I like to take knives home to use/abuse and to really get an idea of how they feel and hold up. For the last 6 months, I've been using the Sakai Takayuki Aogami #2 Kurouchi santoku.
This series from Takayuki are free forged blades, and fairly rustic in terms of fit and finish, the spine, choil, and heel areas are not burnished. The blades have a kurouchi finish, where the faces of the blades are left ground and polished, leaving the black finish that is left from the final heat treatments. I used the santoku in this series, but they also are available in Nakiri and 210mm Gyuto styles
The blades are constructed of three layers, with soft, tough iron as the cladding and hard Aogami 2 steel as the core. These are reactive blades, and will develop a patina with use, and should be dried right away to avoid rust.
First off, I found that this knife held up really well in the home kitchen environment. I did hone it once or twice on a ceramic steel, but it 6 months, it really didn't seem to dull that much. I found it to be pretty comfortable in general, the walnut octagon is easy to grip and a nice size for various hand sizes, although it does feel a bit bigger in hand to a Western handled santoku. I used on tougher foods like sweet potatoes, as well as fine work like thin slicing tomatoes and herbs. One outstanding attribute is its food-release. Because of the free forged and hand ground nature of these knives, the sides of the knife have lot of variance and food hardly sticks to the sides of the knife.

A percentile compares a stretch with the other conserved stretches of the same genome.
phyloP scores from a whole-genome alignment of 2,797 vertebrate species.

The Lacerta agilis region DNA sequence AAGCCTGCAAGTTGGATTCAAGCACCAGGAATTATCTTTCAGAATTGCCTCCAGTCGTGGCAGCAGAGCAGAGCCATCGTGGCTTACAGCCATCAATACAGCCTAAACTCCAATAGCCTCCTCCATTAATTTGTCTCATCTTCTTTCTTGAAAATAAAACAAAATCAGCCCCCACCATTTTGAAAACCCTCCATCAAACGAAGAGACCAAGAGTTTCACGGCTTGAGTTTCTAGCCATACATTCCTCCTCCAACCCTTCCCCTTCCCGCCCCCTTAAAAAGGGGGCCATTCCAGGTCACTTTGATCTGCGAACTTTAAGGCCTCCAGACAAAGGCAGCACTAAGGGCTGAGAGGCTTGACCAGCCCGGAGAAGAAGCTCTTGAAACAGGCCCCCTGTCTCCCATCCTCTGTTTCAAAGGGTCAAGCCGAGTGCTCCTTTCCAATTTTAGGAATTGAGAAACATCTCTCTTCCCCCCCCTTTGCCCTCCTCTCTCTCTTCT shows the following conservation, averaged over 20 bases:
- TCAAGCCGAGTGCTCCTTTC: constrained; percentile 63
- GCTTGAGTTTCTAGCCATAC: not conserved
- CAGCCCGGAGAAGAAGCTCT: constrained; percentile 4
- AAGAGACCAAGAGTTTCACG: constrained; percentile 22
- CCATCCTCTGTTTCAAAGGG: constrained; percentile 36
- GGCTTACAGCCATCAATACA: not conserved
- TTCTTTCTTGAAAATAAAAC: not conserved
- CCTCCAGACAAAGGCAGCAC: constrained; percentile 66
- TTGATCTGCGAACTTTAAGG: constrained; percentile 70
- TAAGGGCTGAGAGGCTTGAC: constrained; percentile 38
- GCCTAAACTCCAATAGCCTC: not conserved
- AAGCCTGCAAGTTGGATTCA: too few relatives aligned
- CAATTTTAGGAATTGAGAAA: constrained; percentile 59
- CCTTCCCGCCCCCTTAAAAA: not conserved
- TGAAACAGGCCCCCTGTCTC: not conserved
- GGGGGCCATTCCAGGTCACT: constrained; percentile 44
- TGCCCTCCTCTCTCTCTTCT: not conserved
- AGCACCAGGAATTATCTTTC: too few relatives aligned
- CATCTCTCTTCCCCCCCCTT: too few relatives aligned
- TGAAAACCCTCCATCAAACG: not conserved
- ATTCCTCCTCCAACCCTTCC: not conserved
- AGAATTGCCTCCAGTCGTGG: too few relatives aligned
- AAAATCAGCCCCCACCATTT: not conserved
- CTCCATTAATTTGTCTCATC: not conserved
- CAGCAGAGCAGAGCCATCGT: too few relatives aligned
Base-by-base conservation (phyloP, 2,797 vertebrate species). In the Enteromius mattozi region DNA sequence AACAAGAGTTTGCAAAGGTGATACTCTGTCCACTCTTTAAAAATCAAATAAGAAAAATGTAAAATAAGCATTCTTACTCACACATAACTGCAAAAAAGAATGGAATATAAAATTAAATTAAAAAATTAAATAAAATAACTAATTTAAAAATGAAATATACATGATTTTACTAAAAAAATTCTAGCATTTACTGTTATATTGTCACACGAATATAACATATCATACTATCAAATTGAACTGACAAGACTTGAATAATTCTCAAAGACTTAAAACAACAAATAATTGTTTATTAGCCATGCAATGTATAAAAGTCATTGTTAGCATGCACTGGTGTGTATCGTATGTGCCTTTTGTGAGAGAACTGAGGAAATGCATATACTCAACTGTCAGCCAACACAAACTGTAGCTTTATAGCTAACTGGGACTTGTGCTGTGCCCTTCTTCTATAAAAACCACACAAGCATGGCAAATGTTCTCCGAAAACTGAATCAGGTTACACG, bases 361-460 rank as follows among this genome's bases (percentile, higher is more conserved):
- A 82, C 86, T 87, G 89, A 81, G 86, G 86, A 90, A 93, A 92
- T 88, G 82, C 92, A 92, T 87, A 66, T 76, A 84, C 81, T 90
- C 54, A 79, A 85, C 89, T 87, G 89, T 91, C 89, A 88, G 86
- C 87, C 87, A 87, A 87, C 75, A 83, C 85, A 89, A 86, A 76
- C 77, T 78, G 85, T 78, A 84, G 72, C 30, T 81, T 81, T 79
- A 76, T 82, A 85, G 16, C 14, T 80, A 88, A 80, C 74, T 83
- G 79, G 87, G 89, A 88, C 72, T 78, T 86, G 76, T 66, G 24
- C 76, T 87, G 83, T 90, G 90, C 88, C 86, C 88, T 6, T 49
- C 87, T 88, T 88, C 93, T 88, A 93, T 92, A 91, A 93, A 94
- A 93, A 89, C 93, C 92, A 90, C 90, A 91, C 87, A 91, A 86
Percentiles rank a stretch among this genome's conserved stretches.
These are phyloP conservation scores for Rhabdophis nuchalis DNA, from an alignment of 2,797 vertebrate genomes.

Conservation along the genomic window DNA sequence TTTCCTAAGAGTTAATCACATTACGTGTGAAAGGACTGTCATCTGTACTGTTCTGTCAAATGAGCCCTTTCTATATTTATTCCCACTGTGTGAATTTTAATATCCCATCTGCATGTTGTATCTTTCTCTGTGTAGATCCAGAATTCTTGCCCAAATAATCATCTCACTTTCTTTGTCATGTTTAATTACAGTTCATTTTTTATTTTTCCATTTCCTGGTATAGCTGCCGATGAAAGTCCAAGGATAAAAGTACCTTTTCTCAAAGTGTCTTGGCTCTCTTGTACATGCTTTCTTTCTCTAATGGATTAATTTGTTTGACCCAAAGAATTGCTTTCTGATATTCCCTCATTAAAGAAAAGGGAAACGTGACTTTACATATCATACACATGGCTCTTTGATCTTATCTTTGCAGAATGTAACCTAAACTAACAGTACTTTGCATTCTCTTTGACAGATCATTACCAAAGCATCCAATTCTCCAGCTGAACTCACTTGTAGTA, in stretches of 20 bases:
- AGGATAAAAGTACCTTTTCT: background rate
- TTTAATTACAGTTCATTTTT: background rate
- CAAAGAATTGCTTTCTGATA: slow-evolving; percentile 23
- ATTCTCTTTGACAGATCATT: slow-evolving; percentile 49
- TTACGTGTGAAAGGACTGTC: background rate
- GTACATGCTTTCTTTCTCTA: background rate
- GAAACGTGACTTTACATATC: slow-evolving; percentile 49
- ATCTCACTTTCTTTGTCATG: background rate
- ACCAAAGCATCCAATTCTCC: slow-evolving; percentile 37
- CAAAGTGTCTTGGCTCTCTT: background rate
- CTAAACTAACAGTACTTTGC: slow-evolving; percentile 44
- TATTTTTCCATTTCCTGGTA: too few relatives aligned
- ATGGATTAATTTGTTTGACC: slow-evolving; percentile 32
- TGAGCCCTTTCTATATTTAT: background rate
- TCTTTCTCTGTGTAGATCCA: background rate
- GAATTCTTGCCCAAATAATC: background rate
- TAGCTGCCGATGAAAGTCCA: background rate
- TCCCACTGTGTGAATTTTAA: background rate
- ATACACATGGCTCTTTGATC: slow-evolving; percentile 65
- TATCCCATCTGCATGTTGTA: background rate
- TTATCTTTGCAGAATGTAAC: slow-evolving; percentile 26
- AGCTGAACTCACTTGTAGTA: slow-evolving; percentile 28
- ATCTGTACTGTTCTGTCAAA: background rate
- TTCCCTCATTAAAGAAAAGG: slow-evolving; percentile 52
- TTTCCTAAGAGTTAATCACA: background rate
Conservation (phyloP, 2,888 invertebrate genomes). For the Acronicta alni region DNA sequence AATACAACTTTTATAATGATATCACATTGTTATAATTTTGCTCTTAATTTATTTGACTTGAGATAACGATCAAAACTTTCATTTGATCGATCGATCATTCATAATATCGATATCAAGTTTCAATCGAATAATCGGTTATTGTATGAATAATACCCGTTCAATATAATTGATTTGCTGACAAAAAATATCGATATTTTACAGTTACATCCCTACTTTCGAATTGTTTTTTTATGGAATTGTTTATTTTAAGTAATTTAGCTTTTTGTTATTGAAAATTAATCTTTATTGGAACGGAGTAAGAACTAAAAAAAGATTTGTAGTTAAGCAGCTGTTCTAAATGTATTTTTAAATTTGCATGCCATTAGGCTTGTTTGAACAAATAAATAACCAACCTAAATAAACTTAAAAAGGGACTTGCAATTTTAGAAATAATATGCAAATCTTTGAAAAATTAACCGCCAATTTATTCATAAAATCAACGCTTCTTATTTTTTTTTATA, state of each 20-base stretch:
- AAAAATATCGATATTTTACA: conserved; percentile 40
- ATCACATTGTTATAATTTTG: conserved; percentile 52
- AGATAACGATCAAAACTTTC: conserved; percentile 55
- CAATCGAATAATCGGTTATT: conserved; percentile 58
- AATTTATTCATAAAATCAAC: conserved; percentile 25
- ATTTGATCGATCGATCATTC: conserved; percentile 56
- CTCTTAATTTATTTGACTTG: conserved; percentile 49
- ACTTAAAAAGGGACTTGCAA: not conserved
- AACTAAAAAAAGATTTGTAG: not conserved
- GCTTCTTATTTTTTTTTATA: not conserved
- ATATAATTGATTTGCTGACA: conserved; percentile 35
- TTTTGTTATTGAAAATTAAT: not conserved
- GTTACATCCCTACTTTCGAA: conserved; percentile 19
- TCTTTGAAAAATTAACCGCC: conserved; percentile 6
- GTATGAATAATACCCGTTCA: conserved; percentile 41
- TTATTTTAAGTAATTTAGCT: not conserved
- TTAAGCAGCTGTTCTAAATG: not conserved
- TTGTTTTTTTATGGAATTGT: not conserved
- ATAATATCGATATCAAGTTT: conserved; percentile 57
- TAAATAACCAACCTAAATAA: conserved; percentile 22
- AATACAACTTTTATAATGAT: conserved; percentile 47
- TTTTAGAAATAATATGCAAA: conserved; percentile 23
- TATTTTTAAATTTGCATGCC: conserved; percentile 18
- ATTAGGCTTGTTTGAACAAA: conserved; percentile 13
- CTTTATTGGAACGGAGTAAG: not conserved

Overall, I would recommend these knives to anyone looking for hand forged knife on a budget. The only real downside to this blade is the fact that it is not stainless, and for lots of folks, that should be pretty easy to work around.